Internet restricted in Iran amid protests: report

Iranians protest on a highway following fuel price increases in the city of Isfahan, central Iran, 16 November 2019. (EPA Photo)

Authorities have restricted internet access in Iran, the semi-official ISNA news agency said on Sunday, after nearly two days of nationwide protests triggered by a petrol price hike.

"Access to the internet has been limited as of last night and for the next 24 hours," an informed source at the information and telecommunications ministry said, quoted by ISNA.

The decision was made by the Supreme National Security Council of Iran and communicated to internet service providers overnight, the source added.

It came after state television accused "hostile media" of trying to use fake news and videos on social media to exaggerate the protests as "large and extensive".

Netblocks, a website that monitors online services, said late Saturday that the country was in the grip of an internet shutdown.

"Confirmed: Iran is now in the midst of a near-total national internet shutdown; realtime network data show connectivity at 7% of ordinary levels after twelve hours of progressive network disconnections," it said on Twitter.

Iran's supreme leader Ayatollah Ali Khamenei on Sunday backed the government's decision to raise gasoline prices and called angry protesters who have been setting fire to public property over the hike "thugs," signaling a potential crackdown on the demonstrations.

He made a point to back the decision of Iran's relatively moderate President Hassan Rouhani and others to raise gasoline prices. Gasoline in the country still remains among the cheapest in the world, with the new prices jumping up to a minimum of 15,000 rials per liter of gas - 50% up from the day before. That's 13 cents a liter, or about 50 cents a gallon. A gallon of regular gasoline in the U.S. costs $2.60 on average by comparison.

Khamenei ordered security forces "to implement their tasks" and for Iran's citizens to keep clear of violent demonstrators.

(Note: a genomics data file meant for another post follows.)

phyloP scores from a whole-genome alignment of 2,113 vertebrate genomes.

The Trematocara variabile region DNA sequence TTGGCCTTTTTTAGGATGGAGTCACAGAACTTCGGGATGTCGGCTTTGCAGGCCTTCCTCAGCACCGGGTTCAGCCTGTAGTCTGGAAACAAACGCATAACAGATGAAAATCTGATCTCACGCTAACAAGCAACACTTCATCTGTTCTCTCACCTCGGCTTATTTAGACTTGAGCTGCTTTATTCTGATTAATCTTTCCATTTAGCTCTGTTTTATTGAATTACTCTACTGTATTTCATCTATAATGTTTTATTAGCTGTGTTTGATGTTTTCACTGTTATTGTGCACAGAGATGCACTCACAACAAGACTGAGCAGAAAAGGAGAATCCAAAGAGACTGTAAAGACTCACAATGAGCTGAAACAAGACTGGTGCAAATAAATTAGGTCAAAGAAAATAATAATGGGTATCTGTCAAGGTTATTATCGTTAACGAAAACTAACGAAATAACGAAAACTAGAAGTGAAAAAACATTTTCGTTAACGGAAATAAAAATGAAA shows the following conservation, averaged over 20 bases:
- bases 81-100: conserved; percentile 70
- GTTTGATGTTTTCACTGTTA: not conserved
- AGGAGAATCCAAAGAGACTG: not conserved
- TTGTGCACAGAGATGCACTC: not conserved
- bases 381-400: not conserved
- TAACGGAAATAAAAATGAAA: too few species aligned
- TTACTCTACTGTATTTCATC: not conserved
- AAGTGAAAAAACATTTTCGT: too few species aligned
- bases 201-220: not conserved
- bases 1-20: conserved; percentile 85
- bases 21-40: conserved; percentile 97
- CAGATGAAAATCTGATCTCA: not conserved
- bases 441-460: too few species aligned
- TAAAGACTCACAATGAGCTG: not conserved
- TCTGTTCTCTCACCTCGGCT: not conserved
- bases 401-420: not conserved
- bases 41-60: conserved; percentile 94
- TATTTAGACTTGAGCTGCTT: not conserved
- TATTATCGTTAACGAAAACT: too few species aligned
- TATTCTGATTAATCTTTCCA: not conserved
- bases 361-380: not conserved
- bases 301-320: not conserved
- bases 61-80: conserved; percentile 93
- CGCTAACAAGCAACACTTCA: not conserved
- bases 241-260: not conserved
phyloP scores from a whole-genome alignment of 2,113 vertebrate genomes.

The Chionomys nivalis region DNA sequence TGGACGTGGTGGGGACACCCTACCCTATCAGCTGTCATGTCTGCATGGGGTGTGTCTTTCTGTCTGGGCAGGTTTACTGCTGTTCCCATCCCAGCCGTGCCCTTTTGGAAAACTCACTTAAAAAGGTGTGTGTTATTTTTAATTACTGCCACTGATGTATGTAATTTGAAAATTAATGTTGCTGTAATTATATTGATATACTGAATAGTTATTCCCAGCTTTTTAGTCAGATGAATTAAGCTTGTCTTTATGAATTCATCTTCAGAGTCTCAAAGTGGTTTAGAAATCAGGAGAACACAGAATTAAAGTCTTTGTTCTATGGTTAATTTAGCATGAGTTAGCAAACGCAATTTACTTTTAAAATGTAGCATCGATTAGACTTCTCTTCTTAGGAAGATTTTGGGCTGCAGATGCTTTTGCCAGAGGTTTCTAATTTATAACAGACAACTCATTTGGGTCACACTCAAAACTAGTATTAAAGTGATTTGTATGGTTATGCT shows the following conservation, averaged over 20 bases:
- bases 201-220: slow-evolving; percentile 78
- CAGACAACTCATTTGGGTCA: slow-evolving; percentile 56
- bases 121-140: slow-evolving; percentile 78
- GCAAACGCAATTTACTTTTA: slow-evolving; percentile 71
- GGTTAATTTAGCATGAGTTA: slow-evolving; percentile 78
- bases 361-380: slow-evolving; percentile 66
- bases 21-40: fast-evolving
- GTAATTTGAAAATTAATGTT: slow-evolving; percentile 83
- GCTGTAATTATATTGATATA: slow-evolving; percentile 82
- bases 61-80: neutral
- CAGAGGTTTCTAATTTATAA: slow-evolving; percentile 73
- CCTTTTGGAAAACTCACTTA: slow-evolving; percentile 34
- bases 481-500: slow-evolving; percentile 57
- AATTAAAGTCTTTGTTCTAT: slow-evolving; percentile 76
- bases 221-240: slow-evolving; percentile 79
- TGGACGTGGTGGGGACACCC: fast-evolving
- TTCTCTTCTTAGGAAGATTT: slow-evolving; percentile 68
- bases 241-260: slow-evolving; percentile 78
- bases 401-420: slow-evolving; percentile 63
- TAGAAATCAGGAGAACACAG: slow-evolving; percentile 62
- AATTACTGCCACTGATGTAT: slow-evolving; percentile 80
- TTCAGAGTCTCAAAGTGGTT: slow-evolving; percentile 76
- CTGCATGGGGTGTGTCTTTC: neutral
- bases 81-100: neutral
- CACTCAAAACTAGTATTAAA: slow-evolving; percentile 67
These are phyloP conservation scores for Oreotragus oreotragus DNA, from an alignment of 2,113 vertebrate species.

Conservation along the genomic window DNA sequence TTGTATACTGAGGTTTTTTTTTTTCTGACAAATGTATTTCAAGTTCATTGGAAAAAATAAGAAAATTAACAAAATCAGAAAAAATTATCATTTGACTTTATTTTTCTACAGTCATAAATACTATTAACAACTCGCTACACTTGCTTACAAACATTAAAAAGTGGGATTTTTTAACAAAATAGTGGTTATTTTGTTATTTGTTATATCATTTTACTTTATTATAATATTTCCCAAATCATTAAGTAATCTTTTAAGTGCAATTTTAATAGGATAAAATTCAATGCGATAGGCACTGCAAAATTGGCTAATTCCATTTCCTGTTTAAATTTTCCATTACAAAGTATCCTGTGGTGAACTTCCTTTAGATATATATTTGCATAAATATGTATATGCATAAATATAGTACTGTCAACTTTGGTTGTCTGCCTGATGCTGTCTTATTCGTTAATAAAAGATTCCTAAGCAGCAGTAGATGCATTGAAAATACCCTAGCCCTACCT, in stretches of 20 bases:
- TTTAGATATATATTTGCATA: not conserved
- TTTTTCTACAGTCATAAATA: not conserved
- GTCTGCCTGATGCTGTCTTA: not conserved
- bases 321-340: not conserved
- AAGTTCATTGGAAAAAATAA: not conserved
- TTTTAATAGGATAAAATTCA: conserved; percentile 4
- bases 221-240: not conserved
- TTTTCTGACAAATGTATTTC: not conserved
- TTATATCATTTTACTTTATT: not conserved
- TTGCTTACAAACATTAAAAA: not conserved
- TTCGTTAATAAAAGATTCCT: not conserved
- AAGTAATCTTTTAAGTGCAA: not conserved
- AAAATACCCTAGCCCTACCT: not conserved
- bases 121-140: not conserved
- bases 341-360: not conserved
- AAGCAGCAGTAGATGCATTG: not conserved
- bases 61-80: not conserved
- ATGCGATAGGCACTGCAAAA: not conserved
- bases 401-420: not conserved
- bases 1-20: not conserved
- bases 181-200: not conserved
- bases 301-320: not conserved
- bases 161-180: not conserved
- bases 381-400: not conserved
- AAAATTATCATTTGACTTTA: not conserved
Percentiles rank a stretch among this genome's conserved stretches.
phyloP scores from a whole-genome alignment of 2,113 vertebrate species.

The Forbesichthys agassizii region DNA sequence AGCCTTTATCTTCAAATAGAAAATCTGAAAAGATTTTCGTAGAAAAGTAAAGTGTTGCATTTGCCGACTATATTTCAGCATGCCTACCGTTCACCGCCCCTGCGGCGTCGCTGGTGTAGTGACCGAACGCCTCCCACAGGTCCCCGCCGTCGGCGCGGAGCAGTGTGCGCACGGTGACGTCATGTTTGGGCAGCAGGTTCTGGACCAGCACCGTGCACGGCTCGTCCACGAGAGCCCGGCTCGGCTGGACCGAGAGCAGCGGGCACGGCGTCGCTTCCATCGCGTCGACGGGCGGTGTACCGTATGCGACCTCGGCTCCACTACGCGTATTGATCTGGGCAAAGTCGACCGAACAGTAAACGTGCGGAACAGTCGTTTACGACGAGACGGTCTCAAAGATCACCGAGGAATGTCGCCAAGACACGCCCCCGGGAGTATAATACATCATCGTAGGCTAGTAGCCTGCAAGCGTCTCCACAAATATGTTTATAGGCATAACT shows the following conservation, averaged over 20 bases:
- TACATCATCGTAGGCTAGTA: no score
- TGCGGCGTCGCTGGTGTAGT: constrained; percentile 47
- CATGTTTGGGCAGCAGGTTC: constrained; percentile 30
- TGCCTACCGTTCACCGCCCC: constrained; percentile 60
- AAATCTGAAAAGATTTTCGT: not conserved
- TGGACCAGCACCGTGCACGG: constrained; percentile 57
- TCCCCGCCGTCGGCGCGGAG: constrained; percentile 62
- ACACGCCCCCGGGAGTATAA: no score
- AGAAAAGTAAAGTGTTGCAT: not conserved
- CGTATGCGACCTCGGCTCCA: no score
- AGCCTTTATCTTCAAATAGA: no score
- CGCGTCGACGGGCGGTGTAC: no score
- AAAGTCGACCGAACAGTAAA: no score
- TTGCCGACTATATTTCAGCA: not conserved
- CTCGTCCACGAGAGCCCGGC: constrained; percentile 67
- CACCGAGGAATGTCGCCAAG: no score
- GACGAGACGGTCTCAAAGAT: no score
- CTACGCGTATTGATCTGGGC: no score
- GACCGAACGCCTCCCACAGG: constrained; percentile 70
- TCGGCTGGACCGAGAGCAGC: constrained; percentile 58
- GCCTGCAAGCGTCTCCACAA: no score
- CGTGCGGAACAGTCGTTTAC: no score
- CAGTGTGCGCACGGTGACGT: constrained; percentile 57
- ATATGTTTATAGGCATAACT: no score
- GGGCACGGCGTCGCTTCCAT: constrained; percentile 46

Authorities on Saturday said only one person was killed, though other videos from the protests have shown people gravely wounded.

In an address aired by state television Sunday, Khamenei said "some lost their lives and some places were destroyed," without elaborating.

In the meantime 40 people have been arrested in the central Iranian city of Yazd after clashing with police during protests against a petrol price hike, the semi-official ISNA news agency reported Sunday.

Those detained were "disruptors" accused of carrying out acts of vandalism and most of them were not locals, ISNA quoted the province's public prosecutor Mohammad Hadadzadeh as saying.

"Following the change in petrol prices some people voiced their opposition with calm gatherings, but then some who were mostly non-native and non-Yazdi carried out acts of vandalism with ill-intent in some parts of Yazd city," he said.

ISNA did not specify when the arrests were made, only saying they were carried out recently.

The protests erupted hours after it was announced the price of petrol would be increased by 50% for the first 60 liters and 300% for anything above that each month.

The tensions in Iran came as weeks of anti-government protests have engulfed Iraq and Lebanon, two Mideast nations that are home to Iranian proxies and crucial to Tehran's influence abroad.

Iran has long suffered economic problems since its 1979 "Islamic Revolution" cut off the country's decades-long relationship with the U.S. Iran's eight-year war with Iraq in the 1980s followed, further straining its economy.

The collapse of the recent nuclear deal has exacerbated those problems. The Iranian rial, which traded at 32,000 to $1 at the time of the accord, fell to 122,600 to $1 in trading on Saturday. Iran has since begun breaking terms of the deal as it tries to force Europe to come up with a way to allow it to sell crude oil abroad despite American sanctions.

The U.S. so far has had only a muted response to the protests, with U.S. Secretary of State Mike Pompeo tweeting overnight: "As I said to the people of Iran almost a year and a half ago: The United States is with you."

In Dubai, the new U.S. ambassador to the United Arab Emirates (UAE) told The Associated Press that America was "not advocating regime change. We are going to let the Iranian people decide for themselves their future."

"They are frustrated. They want freedom," Ambassador John Rakolta said at the Dubai Airshow. "These developments that you see right now are their own people telling them, 'We need change and to sit down with the American government.'"

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